Federal Reserve Bank of Dallas President Robert Kaplan said bitcoin is a “store of value” that’s not yet ready for wider adoption as a medium of exchange.
Kaplan, a former Goldman Sachs and Harvard Business School professor, made the remarks Friday at a bitcoin conference hosted by Texas A&M University’s Mays Business School. He served on the Federal Reserve’s monetary-policy committee, the Federal Open Market Committee, before rotating off at the end of 2020.
“Right now it’s clear it’s a store of value,” Kaplan said of the largest cryptocurrency. “It obviously moves a lot in value, which could keep it from spreading too far as a medium of exchange and wide adoption, but that can change.”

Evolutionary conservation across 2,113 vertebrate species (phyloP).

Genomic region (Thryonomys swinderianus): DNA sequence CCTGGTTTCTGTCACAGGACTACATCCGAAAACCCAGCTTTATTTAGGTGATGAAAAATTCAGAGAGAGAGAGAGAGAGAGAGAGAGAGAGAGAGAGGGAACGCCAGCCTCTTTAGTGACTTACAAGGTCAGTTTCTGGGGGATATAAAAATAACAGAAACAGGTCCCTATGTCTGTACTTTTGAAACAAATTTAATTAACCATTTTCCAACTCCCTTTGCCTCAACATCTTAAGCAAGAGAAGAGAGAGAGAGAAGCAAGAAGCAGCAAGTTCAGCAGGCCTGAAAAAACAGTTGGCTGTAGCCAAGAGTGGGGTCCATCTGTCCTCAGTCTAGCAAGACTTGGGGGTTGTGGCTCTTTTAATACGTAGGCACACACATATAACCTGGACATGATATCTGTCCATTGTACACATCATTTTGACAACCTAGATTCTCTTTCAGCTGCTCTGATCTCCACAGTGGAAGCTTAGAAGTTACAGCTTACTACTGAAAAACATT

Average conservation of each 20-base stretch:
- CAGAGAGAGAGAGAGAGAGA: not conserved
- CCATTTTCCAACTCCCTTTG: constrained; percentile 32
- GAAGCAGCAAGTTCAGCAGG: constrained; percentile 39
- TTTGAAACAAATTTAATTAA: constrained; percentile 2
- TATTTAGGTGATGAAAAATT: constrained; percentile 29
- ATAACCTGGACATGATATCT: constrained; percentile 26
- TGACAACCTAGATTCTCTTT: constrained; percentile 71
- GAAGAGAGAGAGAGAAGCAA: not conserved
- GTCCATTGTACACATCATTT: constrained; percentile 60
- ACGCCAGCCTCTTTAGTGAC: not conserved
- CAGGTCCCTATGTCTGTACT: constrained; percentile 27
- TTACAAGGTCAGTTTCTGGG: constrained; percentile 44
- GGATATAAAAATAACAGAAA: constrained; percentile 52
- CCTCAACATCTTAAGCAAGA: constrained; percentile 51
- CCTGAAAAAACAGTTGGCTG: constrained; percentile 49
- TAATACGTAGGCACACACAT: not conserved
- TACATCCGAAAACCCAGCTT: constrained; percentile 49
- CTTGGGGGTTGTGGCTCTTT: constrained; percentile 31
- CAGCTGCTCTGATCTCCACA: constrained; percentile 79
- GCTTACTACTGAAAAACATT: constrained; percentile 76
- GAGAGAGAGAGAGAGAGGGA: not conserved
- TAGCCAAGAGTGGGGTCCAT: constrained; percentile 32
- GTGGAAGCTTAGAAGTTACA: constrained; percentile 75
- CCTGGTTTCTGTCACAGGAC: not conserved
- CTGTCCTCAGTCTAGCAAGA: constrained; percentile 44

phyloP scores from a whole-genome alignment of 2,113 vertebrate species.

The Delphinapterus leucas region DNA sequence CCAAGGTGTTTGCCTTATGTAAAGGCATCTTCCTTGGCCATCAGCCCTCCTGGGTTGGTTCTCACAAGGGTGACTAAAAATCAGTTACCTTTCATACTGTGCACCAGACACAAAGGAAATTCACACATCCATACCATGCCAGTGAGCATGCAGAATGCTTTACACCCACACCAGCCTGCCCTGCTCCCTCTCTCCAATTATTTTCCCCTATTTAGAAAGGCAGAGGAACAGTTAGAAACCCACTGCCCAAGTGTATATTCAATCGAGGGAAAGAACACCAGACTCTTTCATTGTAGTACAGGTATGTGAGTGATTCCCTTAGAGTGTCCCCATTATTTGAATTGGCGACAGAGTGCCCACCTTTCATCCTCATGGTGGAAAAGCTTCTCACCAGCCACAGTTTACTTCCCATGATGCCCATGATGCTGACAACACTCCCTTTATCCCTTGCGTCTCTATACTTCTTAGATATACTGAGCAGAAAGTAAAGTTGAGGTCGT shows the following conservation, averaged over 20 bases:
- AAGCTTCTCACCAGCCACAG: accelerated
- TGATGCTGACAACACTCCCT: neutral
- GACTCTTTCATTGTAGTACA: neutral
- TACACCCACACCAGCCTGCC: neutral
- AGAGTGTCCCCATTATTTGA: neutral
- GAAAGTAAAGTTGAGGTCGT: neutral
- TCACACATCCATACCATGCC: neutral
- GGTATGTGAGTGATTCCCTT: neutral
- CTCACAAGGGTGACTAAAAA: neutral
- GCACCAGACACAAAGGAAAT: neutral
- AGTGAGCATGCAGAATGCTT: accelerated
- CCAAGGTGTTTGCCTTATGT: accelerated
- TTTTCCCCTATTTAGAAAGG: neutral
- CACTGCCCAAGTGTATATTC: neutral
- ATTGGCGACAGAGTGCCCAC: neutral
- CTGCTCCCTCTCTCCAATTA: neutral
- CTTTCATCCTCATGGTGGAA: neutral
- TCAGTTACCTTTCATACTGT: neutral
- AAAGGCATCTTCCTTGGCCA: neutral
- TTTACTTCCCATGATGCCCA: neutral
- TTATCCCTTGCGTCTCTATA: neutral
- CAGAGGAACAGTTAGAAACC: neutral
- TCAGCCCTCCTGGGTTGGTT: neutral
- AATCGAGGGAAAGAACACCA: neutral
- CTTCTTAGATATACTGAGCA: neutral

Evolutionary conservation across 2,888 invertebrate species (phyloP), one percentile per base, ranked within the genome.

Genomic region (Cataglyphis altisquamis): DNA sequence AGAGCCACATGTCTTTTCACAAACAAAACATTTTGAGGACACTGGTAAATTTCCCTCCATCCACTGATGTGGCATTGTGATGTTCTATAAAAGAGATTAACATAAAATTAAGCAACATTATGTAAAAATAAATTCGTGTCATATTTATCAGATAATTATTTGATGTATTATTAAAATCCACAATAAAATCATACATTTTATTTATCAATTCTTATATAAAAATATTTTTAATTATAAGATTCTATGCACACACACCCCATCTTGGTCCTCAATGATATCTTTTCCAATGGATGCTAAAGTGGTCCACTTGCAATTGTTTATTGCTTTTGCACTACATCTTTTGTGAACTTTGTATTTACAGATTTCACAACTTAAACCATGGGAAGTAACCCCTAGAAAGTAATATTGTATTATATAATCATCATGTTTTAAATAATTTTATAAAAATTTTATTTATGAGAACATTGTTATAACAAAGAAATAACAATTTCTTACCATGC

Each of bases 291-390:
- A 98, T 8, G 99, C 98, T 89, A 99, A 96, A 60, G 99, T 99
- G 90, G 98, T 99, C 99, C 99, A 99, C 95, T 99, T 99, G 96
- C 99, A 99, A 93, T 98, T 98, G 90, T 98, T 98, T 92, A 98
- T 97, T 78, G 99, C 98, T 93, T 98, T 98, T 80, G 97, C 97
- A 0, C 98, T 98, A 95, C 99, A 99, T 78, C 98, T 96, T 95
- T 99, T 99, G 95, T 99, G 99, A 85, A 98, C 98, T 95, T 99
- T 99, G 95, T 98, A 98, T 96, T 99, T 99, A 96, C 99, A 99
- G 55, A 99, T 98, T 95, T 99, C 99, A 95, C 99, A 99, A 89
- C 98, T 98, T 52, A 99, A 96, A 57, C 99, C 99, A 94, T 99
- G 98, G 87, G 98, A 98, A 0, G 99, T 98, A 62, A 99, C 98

Lately, that movement has been up, in dollar terms. The price of bitcoin (BTC) has increased eightfold over the past year, to about $61,400 as of press time, for a market capitalization of about $1.1 trillion.
A growing number of big investors, including legendary hedge fund managers Paul Tudor Jones and Stanley Druckenmiller, have said bitcoin might serve as an effective hedge against inflation in the face of trillions of dollars of coronavirus-related monetary stimulus by the Federal Reserve.
An alternative perspective would be that the U.S. dollar has lost nearly 90% of its value, when expressed in bitcoin terms.